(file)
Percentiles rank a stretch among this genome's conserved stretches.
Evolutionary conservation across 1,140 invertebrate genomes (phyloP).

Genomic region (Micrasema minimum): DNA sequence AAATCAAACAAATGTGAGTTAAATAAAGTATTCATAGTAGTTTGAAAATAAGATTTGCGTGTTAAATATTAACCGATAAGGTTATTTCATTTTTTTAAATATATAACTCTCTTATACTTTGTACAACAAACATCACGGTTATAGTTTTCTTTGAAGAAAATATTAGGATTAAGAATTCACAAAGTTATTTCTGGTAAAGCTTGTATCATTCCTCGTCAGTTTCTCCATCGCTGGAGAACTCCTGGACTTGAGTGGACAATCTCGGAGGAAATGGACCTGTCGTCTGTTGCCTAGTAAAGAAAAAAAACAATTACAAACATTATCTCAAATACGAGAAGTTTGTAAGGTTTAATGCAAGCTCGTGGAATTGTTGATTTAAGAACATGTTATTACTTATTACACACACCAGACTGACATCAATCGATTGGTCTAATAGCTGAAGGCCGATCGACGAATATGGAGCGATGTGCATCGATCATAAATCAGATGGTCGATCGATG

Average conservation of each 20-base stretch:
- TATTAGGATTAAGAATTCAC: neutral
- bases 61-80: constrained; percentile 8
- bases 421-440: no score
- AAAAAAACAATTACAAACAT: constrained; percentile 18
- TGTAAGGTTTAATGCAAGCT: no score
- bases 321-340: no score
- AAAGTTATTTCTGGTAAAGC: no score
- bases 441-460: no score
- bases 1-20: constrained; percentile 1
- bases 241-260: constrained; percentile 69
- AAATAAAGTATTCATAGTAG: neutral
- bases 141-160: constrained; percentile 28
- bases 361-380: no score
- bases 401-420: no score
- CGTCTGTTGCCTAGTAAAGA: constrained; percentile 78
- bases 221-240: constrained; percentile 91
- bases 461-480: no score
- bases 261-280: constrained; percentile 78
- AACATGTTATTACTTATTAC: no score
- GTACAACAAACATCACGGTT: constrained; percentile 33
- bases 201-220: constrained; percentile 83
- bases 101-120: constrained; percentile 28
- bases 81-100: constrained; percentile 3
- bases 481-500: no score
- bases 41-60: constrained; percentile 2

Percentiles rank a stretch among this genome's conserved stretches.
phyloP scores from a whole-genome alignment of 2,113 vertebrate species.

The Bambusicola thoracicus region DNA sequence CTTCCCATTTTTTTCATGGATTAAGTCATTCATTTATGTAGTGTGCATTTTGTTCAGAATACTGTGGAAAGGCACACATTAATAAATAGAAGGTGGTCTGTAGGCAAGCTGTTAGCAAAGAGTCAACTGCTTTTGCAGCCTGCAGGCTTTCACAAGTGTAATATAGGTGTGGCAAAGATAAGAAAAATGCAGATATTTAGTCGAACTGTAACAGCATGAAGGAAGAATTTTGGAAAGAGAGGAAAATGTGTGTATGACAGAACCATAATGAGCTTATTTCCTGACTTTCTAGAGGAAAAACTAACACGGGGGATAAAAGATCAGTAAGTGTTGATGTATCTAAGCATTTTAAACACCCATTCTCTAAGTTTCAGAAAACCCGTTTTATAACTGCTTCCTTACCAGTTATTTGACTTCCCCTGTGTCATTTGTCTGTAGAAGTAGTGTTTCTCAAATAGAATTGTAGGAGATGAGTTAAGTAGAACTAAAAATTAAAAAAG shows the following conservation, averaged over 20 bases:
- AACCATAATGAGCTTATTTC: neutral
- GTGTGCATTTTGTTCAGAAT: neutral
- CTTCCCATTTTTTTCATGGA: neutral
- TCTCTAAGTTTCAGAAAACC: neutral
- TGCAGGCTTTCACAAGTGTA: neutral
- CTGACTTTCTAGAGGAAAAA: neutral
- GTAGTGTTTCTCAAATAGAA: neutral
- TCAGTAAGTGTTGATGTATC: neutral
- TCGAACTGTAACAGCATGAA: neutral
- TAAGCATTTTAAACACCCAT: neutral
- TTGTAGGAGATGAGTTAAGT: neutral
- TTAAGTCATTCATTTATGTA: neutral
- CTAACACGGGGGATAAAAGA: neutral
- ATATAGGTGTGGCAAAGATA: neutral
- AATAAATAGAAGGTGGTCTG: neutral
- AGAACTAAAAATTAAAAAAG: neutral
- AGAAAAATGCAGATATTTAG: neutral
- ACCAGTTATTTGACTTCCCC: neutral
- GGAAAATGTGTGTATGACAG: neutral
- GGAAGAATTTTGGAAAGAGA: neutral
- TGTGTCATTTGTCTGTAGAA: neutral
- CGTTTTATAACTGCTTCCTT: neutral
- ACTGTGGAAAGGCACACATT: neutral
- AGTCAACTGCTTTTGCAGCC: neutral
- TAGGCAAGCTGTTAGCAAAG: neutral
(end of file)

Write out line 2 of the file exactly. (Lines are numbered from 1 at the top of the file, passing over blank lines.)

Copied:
Evolutionary conservation across 1,140 invertebrate genomes (phyloP).